Article

Inbreeding influence on sexual reproduction of Achnanthes longipes Ag. (Bacillariophyta)

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  • Tomalgae BV (Belgium)
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Abstract

While crossing inbred clones of Achnanthes longipes Ag., obtained in laboratory culture, various kinds of sexual processes took place that were not characteristic of clones isolated from natural populations. “Normal” and “reduced” reproductive types, intermediates between these, paedogamous gamete fusion and haploid parthenogenesis were found in mixed cultures of clones from the first inbred generation. Furthermore, polyploid and triradiate auxospores were observed when clones of the second inbred generation were crossed.

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... Within species, a recent genome doubling distinguishes natural populations of the polar centric species, Ditylum brightwellii (Koester et al., 2010), and WGDs apparently occur in strains maintained in long-term cell culture as well . Finally, and perhaps most compellingly, simultaneous fusions of three or four gametes, leading to the formation of autopolyploid auxospores (i.e., zygotes), have been directly observed in several raphid pennate diatoms, including Cocconeis (Geitler, 1927), Craticula (Mann and Stickle, 1991), Dickea (Mann, 1994), Achnanthes (Chepurnov and Roschin, 1995), and Seminavis (Chepurnov et al., 2002). The latter set of observations, in particular, led to the prediction that polyploidy might be an important driver of speciation in diatoms (Mann, 1994(Mann, , 1999a. ...
... Finally, although our analyses highlighted allopolyploidy as a potentially important mode of WGD in diatoms, it is important to note that autopolyploidy may be shown to be equally, if not more, common with increased sampling. Indeed, autopolyploid formation has been directly observed in vitro for several different species of raphid pennate diatoms (Geitler, 1927;Mann and Stickle, 1991;Mann, 1994;Chepurnov and Roschin, 1995;Chepurnov et al., 2002). ...
... Although the rate of meiotic nonreduction in diatoms is unknown, Mann (1994) observed that failed cleavage in gametangia of the raphid pennate diatom, Dickea ulvacea, led to the formation of 'double gametes' that produced a dikaryotic, triploid-like zygote following fusion with a reduced gamete (Mann, 1994). Second, although polyspermy is thought to occur relatively rarely in plants (Ramsey and Schemske, 1998), the production of triploid and tetraploid zygotes from simultaneous gamete fusions has been observed in culture studies of several raphid pennate diatoms (Geitler, 1927;Mann and Stickle, 1991;Mann, 1994;Chepurnov and Roschin, 1995;Chepurnov et al., 2002), suggesting that this may be a principal pathway to polyploidization in diatoms. These studies have found mixed populations of cooccurring haploid, triploid, and tetraploid zygotes following one or two rounds of crossing in culture, . ...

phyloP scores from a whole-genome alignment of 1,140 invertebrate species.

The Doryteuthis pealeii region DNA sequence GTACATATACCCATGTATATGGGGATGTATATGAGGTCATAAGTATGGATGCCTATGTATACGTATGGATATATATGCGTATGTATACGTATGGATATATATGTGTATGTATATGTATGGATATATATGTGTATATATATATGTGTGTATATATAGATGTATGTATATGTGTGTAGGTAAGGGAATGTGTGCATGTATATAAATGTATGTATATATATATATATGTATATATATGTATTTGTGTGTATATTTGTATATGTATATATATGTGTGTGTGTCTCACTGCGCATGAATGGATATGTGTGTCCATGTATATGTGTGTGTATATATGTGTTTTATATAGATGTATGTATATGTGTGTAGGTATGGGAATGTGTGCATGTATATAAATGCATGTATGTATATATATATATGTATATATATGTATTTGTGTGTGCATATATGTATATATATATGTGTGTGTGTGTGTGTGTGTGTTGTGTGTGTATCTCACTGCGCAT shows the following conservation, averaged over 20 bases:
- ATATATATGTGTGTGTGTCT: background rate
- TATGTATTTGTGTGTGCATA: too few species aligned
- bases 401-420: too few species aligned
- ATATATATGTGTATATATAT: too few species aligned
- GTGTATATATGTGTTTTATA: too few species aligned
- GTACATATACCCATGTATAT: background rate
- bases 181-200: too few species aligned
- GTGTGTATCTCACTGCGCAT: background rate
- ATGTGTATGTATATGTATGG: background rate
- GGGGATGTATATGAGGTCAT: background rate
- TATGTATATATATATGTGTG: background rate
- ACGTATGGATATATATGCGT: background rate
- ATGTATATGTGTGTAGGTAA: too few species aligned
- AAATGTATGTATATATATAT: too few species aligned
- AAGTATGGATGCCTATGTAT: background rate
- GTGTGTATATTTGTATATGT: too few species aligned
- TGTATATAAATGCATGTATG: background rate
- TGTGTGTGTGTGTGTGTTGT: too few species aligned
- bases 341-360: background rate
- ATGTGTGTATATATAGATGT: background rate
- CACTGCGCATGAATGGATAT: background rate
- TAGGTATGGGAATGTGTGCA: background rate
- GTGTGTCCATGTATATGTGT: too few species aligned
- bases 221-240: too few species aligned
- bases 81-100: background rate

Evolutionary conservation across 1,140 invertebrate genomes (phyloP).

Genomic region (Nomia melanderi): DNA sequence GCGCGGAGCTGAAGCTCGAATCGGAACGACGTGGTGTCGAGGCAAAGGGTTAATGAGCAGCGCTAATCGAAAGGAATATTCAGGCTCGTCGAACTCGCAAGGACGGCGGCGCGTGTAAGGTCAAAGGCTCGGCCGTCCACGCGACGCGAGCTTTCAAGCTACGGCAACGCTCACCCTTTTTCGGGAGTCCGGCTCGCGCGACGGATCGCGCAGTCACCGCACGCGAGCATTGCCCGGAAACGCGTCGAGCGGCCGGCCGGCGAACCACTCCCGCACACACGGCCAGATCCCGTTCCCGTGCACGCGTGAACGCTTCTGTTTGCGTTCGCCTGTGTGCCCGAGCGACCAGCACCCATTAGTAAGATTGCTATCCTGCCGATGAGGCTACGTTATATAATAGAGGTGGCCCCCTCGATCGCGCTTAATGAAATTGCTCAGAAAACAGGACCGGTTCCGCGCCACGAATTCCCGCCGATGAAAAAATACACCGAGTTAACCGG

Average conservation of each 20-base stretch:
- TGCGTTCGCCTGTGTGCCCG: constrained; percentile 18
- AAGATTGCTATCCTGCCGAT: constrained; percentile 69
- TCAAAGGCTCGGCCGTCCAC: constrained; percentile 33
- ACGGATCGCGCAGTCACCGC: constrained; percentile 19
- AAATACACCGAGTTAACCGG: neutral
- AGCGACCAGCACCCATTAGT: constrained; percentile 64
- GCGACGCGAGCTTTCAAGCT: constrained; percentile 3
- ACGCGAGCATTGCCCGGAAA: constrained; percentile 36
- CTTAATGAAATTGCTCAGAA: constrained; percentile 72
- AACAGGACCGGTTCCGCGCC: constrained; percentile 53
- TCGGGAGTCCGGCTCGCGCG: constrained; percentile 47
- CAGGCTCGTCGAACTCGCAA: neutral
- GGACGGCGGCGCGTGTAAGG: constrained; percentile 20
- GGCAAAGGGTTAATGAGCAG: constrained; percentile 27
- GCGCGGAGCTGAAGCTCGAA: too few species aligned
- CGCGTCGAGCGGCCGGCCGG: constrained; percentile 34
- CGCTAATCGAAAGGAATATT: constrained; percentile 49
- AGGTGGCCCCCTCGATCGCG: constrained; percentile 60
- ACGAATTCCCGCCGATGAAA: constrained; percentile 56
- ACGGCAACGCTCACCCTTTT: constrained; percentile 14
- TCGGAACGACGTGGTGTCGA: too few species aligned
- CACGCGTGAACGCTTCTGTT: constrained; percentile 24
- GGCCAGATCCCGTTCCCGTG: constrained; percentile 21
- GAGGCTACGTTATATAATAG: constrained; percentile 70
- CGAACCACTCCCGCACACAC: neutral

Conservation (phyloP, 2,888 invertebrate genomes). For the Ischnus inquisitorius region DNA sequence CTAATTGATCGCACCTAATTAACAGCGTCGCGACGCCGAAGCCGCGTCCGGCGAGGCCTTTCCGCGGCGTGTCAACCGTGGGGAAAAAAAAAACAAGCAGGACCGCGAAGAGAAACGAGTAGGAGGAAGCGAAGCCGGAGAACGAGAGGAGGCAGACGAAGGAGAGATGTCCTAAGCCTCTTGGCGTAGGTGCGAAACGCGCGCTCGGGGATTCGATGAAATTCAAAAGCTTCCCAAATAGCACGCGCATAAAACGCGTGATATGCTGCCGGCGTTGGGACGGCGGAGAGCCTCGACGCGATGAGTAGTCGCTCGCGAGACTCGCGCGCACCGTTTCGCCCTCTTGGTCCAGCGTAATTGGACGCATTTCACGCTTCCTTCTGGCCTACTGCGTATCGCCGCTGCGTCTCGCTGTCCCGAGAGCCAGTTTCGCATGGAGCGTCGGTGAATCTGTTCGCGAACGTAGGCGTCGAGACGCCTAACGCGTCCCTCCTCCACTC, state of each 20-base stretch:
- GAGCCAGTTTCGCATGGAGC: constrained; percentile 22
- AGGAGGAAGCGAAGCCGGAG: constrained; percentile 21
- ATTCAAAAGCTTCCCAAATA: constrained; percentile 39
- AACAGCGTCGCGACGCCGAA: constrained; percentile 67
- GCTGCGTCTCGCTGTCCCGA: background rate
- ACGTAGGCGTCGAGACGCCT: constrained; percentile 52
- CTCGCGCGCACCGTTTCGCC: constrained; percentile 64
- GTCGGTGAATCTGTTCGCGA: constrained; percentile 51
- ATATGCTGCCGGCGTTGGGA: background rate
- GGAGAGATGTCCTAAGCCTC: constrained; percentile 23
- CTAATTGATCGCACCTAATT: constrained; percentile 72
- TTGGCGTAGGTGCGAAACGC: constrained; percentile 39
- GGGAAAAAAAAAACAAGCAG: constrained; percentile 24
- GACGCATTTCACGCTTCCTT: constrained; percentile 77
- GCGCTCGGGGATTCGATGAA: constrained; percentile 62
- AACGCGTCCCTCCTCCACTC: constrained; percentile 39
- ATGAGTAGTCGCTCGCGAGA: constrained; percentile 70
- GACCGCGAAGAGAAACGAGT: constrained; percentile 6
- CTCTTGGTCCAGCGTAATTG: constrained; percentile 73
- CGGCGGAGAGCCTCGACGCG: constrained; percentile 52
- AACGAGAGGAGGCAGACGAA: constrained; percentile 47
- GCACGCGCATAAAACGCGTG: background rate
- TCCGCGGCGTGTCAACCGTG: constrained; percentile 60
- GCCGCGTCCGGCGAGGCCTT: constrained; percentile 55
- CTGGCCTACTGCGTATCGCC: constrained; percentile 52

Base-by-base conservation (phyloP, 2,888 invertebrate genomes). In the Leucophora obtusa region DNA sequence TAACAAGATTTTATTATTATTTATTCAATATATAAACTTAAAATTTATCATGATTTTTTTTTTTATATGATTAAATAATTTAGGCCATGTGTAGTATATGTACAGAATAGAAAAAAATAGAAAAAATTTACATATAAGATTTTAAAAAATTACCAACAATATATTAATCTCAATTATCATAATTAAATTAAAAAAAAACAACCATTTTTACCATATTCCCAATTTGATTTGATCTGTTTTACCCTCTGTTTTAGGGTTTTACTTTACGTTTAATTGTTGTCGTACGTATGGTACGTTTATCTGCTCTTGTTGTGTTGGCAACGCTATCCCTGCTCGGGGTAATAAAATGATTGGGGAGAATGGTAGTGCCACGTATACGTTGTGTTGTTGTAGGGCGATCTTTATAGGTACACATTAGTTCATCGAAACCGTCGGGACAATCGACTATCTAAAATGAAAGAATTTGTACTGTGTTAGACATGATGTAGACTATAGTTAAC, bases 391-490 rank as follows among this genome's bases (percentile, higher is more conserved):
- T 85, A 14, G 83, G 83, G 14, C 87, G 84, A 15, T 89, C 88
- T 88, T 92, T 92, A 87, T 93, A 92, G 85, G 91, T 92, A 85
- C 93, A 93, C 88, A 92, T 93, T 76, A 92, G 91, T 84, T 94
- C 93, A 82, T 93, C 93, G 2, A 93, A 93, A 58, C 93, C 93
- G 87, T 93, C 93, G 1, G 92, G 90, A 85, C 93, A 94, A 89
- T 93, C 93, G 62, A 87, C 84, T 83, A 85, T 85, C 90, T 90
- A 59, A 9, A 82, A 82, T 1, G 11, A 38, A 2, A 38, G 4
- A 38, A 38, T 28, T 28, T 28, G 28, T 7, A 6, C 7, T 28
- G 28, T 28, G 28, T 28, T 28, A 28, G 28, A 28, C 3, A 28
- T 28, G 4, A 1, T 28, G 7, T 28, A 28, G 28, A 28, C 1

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Premise of the study Diatoms are one of the most species-rich lineages of microbial eukaryotes. Similarities in clade age, species richness, and contributions to primary production motivate comparisons to flowering plants, whose genomes have been inordinately shaped by whole genome duplication (WGD). These events that have been linked to speciation and increased rates of lineage diversification, identifying WGDs as a principal driver of angiosperm evolution. We synthesized a relatively large but scattered body of evidence that, taken together, suggests that polyploidy may be common in diatoms. Methods We used data from gene counts, gene trees, and patterns of synonymous divergence to carry out the first large-scale phylogenomic analysis of genome-scale duplication histories for a phylogenetically diverse set of 37 diatom taxa. Key results Several methods identified WGD events of varying age across diatoms, though determining the exact number and placement of events and, more broadly, inferences of WGD at all, were greatly impacted by gene-tree uncertainty. Gene-tree reconciliations supported allopolyploidy as the predominant mode of polyploid formation, with particularly strong evidence for ancient allopolyploid events in the thalassiosiroid and pennate diatom clades. Conclusions Whole genome duplication appears to have been an important driver of genome evolution in diatoms. Denser taxon sampling will better pinpoint the timing of WGDs and likely reveal many more of them. We outline potential challenges in reconstructing paleopolyploid events in diatoms that, together with these results, offer a framework for understanding the evolutionary roles of genome duplication in a group that likely harbors substantial genomic diversity.
... Within species, a recent genome doubling distinguishes natural populations of the polar centric species, Ditylum brightwellii (Koester et al., 2010), and WGDs apparently can occur in strains maintained in long-term cell culture as well . Finally, and perhaps most compellingly, simultaneous fusions of three or four gametes, leading to the formation of autopolyploid auxospores (i.e., zygotes), have been directly observed in several raphid pennate diatoms, including Cocconeis (Geitler, 1927), Craticula (Mann and Stickle, 1991), Dickea (Mann, 1994), Achnanthes (Chepurnov and Roschin, 1995), and Seminavis (Chepurnov et al., 2002). The latter set of observations, in particular, led to the prediction that polyploidy might be an important driver of speciation in diatoms (Mann, 1994(Mann, , 1999b. ...